Friday, November 21, 2014

The Spoon Model

The spoon theory describes the daily life of people with medical conditions and their limited energy resources for doing seemingly everyday tasks. The model goes like this: each day you’re given a handful of spoons, which you will use for an activity. When the spoons are used up, you need to lay down until the next day. The difference between healthy people as they have an ever-renewing amount of spoons and can push themselves. while the medically-challenged must work within their limited allotment.

“Most people start the day with unlimited amount of possibilities, and energy to do whatever they desire, especially young people. For the most part, they do not need to worry about the effects of their actions.”

Just the daily tasks associated with living (getting dressed, making breakfast, getting on the bus) will cost spoons. Often once these spoons are allotted, there are aren’t many left for extra activities. Furthermore, simple problem like skipping a meal or being too cold can reduce the spoon allocation to the point where even normal activity is beyond the budget. Sometimes even pushing or overspending the spoon budget can seriously reduce the number of spoons available for the next few days.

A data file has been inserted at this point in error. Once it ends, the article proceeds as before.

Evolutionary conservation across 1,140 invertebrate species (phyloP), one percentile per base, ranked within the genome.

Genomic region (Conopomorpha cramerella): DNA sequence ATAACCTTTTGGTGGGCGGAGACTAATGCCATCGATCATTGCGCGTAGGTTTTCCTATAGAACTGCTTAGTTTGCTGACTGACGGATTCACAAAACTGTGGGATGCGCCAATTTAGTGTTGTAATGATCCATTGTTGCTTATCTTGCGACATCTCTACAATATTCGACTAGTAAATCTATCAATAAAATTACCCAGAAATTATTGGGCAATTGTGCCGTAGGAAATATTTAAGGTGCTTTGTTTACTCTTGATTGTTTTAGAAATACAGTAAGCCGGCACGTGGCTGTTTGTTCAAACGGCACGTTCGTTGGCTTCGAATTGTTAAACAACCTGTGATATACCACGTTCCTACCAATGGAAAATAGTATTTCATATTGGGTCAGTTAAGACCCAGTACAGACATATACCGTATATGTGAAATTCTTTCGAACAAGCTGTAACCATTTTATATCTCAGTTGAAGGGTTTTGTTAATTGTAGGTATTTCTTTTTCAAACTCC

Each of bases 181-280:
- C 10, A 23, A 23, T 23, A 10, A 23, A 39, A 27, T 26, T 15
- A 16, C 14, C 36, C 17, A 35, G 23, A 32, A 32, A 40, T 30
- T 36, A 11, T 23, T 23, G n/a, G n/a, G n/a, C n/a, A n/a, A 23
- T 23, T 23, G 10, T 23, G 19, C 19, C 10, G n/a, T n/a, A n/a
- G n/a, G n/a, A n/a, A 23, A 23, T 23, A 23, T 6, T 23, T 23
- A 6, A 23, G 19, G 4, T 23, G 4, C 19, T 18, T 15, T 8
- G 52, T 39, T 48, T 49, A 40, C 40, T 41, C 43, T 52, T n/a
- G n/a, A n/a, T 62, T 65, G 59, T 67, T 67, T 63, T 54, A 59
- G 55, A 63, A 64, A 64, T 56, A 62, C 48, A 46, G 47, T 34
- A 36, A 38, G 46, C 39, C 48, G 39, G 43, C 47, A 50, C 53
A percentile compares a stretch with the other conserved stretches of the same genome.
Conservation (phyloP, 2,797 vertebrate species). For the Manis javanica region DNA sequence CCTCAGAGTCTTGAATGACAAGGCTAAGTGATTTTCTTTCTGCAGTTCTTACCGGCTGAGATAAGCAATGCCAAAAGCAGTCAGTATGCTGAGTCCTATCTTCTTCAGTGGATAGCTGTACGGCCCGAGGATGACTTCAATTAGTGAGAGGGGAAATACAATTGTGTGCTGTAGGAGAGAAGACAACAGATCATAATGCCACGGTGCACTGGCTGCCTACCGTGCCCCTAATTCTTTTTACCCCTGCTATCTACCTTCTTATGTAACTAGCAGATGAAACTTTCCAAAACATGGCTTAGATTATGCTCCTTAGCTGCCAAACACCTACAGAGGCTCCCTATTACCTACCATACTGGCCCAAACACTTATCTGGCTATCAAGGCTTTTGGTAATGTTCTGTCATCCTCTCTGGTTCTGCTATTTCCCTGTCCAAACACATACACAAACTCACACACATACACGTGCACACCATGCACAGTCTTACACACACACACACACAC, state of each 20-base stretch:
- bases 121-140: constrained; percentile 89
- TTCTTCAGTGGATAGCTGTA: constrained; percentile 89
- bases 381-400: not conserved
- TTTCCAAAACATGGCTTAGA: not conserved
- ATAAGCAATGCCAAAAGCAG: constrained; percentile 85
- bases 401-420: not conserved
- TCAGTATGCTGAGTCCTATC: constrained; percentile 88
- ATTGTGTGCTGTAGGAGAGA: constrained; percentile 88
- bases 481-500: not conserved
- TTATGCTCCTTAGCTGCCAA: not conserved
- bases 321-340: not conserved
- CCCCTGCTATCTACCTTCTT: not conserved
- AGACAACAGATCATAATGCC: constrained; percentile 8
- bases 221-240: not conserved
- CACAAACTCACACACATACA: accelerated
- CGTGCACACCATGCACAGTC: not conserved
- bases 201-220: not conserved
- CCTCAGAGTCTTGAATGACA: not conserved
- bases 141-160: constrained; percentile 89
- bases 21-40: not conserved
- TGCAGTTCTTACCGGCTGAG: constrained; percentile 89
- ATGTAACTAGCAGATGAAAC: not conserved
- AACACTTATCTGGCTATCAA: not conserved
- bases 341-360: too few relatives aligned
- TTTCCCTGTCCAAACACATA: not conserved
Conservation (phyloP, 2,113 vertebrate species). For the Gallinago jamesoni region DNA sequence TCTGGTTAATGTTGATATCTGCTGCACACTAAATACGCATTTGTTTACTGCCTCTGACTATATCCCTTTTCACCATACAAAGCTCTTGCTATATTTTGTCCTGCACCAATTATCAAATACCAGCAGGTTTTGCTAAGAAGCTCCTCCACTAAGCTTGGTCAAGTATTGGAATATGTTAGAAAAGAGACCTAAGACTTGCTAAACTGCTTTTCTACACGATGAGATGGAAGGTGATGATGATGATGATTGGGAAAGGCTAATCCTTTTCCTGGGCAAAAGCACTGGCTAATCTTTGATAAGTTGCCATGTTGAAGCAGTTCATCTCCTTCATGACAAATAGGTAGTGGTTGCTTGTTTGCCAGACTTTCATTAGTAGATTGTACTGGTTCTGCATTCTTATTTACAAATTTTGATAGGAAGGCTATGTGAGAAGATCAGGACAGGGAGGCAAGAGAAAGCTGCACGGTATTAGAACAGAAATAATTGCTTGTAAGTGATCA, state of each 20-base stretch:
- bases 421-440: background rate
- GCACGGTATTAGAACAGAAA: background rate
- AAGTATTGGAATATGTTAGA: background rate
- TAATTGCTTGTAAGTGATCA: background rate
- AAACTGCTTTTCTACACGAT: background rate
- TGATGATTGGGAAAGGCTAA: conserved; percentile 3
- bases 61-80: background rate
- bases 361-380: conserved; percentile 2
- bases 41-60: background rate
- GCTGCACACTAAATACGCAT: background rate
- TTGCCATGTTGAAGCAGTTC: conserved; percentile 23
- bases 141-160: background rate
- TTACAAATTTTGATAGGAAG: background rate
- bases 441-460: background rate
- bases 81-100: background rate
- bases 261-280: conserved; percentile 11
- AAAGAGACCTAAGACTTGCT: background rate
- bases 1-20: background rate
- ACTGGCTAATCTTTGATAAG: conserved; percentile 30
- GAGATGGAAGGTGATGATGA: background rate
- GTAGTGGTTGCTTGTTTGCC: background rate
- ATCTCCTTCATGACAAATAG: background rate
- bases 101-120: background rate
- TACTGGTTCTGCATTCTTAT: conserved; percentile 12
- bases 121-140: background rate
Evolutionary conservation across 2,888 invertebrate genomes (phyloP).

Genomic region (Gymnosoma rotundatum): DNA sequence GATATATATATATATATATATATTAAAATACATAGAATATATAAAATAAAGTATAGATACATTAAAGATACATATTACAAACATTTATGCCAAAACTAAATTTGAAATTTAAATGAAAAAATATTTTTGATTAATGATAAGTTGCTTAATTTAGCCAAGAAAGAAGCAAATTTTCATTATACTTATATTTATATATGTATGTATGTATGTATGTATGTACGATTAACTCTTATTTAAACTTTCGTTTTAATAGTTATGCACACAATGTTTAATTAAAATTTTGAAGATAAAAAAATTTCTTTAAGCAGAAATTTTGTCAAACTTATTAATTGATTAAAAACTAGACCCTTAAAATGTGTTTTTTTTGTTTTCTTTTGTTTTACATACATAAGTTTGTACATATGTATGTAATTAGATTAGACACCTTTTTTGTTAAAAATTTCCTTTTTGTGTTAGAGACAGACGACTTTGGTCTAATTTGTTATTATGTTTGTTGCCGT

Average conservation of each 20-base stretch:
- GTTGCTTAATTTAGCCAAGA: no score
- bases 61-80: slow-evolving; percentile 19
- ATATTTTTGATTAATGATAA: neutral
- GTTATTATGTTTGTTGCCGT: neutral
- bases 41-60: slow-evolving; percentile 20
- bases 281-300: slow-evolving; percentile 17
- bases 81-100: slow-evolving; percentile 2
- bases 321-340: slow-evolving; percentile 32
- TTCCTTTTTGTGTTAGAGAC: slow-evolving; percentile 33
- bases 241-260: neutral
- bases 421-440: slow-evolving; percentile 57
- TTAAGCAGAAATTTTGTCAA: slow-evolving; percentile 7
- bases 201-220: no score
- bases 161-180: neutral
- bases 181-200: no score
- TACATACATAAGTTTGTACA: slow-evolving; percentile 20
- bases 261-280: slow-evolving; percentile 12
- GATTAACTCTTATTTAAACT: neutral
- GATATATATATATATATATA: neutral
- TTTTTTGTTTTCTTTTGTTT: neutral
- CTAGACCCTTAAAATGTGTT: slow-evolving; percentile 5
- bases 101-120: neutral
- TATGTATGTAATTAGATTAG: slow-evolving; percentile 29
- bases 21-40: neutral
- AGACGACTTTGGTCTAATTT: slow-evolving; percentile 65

It’s a very good and highly recommended read to understand how life is with a chronic illness or disability. I also think it’s a good metaphor for the daily workload of a IT worker.

I think folks outside of IT (and especially management) think they are like healthy people with boundless energy. However, most IT shops are burdened with technical debt dealing with poorly installed or poorly implemented software and architecture. They only have so many spoons! So when we security folks come in with “You need to patch everything right now!” 

Boom! All the spoons are gone. That means less time for other things that might affect your risk profile, like fixing broken anti-virus, monitoring & responding to security alerts, encrypting laptops, and removing accounts for terminated users. And this doesn’t count all the other things IT has to deal with that affect uptime, their user’s satisfaction and their own sanity.

I’m not sure every security professional realizes that they need to remember that IT has only so many spoons and only so many requests are going to be followed through on. We all need to plan carefully less we make things worse.